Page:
There is no single text or set of texts that has been more influential in American intellectual history than the Bible. The (Protestant) Christian scriptures have shaped the political, cultural, social, and intellectual discourse in the U.S. since its colonial days. Yes, there are other equally crucial influences — but none more influential than the Bible.
The Bible is a key primary text for U.S. intellectual history. It has been read, re-read, misread, used, misused, repurposed and used again, quoted and misquoted, revered and reviled, throughout American history, by a fairly sizable number of Americans. However its meanings have been construed at different moments, by different groups of people, the Bible — not merely its theological content or narrative incidents but its very language — has persisted as an integral part of the conceptual framework within which American thought continues to take shape.
Am I suggesting that it is necessary for a U.S. intellectual historian to be familiar with the Bible? No. But it couldn’t hurt. Indeed, it could be quite helpful. If what we are about is understanding the sense that people have made of their world, and the underlying sensibility from which that meaning-making emerges, we really need to pay attention to the texts and the ideas that were important to them and to the world within which (and sometimes against which) they lived — not just what those texts were, but what those texts said, and what those people used the texts to say.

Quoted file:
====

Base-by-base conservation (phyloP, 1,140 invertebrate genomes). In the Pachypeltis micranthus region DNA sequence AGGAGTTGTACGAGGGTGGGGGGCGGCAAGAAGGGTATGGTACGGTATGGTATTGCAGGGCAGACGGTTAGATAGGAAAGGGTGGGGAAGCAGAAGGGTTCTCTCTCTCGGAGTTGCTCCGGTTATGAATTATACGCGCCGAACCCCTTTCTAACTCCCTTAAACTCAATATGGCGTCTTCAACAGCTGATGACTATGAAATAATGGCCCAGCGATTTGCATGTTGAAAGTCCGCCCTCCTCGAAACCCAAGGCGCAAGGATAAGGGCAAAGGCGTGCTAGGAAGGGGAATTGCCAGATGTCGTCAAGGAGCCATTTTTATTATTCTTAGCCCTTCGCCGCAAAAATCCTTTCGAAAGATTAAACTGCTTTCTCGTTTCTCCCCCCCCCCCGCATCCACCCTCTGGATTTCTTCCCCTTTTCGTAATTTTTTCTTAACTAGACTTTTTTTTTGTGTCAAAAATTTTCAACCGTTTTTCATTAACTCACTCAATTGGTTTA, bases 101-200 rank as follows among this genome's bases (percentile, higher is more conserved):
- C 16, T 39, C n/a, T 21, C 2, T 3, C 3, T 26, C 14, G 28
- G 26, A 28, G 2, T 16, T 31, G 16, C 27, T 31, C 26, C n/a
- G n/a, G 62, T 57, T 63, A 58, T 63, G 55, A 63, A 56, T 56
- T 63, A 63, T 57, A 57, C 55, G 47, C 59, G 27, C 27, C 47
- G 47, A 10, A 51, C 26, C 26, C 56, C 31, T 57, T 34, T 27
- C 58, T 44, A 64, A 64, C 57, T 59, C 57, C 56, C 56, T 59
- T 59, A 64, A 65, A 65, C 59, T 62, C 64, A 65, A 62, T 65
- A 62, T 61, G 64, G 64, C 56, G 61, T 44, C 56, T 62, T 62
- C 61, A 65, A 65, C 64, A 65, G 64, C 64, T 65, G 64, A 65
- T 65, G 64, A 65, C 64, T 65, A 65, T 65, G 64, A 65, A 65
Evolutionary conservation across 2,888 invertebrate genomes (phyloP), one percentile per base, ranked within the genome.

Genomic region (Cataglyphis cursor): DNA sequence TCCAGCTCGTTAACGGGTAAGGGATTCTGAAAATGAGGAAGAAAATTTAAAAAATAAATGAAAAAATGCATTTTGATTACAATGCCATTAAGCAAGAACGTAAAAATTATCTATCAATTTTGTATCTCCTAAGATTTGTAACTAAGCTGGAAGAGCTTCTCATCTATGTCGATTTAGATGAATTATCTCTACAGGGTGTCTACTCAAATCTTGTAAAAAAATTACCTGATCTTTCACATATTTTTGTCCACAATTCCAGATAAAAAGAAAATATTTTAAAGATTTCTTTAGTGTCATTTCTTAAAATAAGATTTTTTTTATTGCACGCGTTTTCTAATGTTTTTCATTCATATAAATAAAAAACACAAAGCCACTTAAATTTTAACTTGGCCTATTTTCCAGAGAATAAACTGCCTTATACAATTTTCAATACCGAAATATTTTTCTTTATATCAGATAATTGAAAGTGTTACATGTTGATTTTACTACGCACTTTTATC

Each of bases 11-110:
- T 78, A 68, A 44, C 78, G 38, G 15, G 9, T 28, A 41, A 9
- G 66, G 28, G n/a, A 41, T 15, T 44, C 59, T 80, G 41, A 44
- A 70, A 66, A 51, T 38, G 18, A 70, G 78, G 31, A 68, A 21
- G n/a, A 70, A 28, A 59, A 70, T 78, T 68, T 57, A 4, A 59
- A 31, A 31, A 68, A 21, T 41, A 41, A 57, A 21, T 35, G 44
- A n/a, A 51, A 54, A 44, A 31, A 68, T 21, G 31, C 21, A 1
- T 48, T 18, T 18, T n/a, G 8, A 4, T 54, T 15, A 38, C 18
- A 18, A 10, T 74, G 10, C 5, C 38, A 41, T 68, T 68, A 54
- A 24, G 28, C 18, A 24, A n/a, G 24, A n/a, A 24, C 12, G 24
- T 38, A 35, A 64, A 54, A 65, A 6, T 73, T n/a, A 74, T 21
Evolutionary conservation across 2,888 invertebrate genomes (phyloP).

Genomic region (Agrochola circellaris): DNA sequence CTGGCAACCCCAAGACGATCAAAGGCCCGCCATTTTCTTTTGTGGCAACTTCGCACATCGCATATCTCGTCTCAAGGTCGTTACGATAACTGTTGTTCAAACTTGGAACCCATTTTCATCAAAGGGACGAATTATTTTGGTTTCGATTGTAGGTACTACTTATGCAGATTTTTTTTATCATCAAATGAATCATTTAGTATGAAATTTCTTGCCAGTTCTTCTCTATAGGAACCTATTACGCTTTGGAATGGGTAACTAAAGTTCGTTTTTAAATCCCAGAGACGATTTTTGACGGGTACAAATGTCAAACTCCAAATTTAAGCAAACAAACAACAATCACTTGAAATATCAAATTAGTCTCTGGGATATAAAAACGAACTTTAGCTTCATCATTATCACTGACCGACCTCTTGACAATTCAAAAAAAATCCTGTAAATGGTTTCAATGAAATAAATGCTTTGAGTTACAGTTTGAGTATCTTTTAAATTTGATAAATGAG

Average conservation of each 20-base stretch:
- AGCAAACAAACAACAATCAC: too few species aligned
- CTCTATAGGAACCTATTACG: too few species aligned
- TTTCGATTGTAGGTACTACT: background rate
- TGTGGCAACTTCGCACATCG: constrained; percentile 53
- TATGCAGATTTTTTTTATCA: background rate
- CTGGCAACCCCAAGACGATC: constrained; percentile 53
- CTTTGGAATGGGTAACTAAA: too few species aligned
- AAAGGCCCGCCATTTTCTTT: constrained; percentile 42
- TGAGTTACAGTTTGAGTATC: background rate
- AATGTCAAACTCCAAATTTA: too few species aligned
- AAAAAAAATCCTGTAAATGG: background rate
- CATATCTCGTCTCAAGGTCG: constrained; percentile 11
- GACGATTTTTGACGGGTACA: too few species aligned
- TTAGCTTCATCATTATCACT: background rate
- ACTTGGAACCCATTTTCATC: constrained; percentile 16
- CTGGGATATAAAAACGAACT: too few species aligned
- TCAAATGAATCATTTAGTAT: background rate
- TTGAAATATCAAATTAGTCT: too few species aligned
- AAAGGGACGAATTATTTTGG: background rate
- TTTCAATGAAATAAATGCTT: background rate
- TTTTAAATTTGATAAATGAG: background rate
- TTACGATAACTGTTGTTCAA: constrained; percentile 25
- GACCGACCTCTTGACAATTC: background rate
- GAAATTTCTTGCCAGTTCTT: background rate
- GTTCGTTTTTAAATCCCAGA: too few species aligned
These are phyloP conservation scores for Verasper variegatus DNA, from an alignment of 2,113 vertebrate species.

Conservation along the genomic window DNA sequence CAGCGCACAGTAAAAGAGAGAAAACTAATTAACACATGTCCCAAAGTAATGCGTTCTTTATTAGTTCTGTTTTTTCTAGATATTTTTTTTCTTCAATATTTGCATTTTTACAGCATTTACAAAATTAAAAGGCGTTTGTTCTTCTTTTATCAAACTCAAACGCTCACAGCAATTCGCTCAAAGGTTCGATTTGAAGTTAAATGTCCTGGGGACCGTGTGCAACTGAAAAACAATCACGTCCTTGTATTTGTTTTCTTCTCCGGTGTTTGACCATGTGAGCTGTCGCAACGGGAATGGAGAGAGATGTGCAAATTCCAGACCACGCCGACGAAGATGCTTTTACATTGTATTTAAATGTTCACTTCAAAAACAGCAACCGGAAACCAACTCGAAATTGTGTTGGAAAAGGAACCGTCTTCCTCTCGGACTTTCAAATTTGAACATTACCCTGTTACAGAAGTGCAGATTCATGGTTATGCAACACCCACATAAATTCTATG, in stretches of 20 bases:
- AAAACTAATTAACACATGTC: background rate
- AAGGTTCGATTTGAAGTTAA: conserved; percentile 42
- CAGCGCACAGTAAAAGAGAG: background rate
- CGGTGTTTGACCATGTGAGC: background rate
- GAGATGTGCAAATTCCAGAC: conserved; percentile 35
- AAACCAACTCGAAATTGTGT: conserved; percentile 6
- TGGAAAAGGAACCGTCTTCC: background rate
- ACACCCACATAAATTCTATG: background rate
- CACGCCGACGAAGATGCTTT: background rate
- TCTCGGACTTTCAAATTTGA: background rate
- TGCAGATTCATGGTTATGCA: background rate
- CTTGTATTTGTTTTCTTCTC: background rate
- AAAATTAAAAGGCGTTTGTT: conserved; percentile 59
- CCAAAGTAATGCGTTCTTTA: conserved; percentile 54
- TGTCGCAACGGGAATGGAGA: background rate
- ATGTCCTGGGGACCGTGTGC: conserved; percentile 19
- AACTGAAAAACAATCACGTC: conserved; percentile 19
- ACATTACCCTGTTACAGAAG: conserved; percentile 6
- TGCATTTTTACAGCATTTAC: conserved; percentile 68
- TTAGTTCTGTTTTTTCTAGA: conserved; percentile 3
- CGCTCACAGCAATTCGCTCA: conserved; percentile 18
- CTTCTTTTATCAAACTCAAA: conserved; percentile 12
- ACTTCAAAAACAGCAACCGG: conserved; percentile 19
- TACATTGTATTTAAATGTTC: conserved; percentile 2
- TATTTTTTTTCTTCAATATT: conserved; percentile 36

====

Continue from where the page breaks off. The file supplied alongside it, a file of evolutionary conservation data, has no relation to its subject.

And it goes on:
Those of us who were (un)fortunate enough to grow up going to Sunday School and Children’s Church (and Bible Study and Prayer Group and Vacation Bible School, ad infinitum, ad nauseum) are at an advantage here. It is beyond easy for someone like me to read William Lloyd Garrison or William James, W.E.B. DuBois or Martin Luther King Jr., Jane Addams or Henry Luce, and recognize when and how they are invoking the language of scripture, and to what rhetorical effect. I don’t need footnotes to tell me the source of their phrasing or the meaning of their allusions. This is a real boon when it comes to understanding the ideas at play in a particular text and placing that thought within a larger context.
Don’t get me wrong: the idea of sitting down to read the Bible is no more pleasant for me than it might be for someone who was not brought up to know it backwards and forwards. In fact, it’s probably a good deal less pleasant for me than it would be for those who can approach the text without quite so much, well, history. Nevertheless, the durability and ubiquity of the Bible as a common cultural referent throughout American history — a source and resource of thought accessible and appropriated across lines of race, class and gender — combined with its plasticity as a text from which multiple meanings have been shaped and reshaped at each new moment in American thought, should make it an indispensable primary source for U.S. intellectual historians.
So, brothers and sisters, I urge you — certainly not by the mercies of God, but rather by the exigencies of doing first-rate U.S. intellectual history — to bite the bullet, take your medicine, and read your Bible.
*Winthrop, “A Modell of Christian Charity,” in Hollinger and Capper, The American Intellectual Tradition, vol. 1, pp. 6-15 (p. 15).